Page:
New Works in Progress: SMALL TOWN STORY

An interview with Joe Barros, Artistic Director of New York Theatre Barn in New York, NY about NYTB’s work with Sammy Buck and Brandon James Gwinn’s Small Town Story (formerly Speargrove Presents), a 2011-2012 Writers Residency Grant recipient.

At the urging of his father Larry, adorkable Scott Ames auditions for the Speargrove High School musical to get closer to drama club queen bee Caroline. But when Larry discovers the show is Rent he pulls Scott out. With the arrival of New York transplant Alex, her outspoken mom Lois and rising community fear about the show, the stage is set for a controversy unlike any small town has ever seen. As the escalation drives wedges between parents and children, Speargrove, Texas will discover that the show can’t open until their minds do. Inspired by actual events, Small Town Story explores the indelible power of theatre and the inherent dangers of silence.
Small Town Story has a unique genesis. How did NYTB originally go about commissioning this show?
In January 2010, New York Theatre Barn assembled 17 writers, led by sole book writer Sammy Buck, to conceive a new musical. Real-life events in Rowlett, Texas pertaining to a controversial production of Jonathan Larson’s Pulitzer Prize-winning Rent provided an irresistible springboard for the writing as NYTB set out to create a show by a community of writers about community. NYTB’s involvement with Small Town Story actually led to a change in the artistic and institutional mission of the company. We became so attracted to telling untold stories about real people, and often based on real events, that we made it our primary focus.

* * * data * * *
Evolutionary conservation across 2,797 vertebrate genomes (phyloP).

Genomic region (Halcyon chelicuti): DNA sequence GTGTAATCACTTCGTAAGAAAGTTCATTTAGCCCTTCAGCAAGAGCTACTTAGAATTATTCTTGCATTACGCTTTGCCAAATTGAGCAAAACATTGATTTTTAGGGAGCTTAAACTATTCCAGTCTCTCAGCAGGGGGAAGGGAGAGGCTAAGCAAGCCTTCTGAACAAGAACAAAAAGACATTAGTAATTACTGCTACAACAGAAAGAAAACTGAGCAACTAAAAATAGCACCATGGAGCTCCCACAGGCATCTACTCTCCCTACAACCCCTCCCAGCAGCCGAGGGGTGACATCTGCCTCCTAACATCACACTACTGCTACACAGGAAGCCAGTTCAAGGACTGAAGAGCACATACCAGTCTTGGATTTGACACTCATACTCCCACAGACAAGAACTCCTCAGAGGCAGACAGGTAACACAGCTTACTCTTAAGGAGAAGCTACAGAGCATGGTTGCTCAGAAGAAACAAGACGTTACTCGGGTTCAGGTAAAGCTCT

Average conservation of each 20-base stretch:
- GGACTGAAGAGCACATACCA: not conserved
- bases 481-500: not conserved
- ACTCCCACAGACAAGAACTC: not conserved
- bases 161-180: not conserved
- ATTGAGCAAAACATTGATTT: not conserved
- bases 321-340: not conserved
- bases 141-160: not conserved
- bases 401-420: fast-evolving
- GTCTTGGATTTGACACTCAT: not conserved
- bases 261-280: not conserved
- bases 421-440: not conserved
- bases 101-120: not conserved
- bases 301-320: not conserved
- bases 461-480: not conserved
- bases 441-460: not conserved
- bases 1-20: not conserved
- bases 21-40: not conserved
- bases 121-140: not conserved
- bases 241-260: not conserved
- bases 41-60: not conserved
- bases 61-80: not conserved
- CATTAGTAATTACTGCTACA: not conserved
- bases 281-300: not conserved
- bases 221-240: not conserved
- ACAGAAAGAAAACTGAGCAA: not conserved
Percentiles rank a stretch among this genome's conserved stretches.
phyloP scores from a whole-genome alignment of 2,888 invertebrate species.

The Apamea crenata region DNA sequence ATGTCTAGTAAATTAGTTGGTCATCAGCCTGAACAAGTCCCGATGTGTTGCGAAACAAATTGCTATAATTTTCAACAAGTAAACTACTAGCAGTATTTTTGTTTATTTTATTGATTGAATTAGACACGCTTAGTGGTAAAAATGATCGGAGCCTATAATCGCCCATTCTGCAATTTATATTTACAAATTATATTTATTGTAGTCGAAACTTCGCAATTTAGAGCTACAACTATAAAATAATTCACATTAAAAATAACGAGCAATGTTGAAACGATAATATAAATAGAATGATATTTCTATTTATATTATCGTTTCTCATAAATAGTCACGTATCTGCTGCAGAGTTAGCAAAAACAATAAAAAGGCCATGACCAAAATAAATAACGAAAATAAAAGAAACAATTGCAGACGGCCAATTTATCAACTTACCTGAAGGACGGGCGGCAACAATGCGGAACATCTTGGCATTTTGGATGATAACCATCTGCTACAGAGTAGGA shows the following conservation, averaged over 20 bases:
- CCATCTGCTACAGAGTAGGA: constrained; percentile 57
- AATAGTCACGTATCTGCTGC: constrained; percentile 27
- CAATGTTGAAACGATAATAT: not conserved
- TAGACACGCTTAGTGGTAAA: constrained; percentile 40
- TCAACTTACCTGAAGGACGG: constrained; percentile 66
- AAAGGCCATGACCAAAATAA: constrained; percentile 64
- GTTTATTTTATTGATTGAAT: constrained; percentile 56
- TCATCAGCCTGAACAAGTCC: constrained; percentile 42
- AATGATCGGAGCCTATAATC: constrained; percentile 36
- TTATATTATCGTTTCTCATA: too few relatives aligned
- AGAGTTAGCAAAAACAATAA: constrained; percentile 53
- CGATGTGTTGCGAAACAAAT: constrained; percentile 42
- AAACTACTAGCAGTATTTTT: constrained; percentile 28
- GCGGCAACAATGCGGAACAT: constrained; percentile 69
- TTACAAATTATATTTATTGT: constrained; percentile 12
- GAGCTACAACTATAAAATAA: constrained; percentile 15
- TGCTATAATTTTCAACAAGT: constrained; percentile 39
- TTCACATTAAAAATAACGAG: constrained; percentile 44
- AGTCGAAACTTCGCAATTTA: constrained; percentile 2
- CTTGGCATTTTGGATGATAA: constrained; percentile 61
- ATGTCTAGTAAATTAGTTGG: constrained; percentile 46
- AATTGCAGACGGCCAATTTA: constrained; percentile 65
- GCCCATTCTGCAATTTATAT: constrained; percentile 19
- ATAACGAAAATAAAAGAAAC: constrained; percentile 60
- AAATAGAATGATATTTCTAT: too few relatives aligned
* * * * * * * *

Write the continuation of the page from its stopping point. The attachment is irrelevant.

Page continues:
Why did you narrow the team down to just two writers?
After launching NYTB in 2007, we were given the unique opportunity by Daryl Roth Theatricals to produce a monthly show in their D-Lounge, and our core developmental platform for emerging writers and new work was born. Through this monthly program (now in its 6th year), I was immediately exposed to over 50 writers in the first three years alone. With such incredible creative resources at our fingertips, I knew we had to devise a piece together. While Small Town Story (then Speargrove Presents) started out as a piece written by committee, I ultimately made the decision to choose Sammy Buck and Brandon James Gwinn as its sole writers in order to give the piece clarity and authenticity, primarily in the score.

After working on the piece for about a year, the team went from 17 to 2 to improve the show’s cohesion. Buck and young composer Gwinn were serendipitously paired on a song to

transcendent results—and they were chosen to write the show. Their collaboration is unique in that this is the first show that they have written together; Sammy writes the book, Brandon writes the music, and they write lyrics together or separately.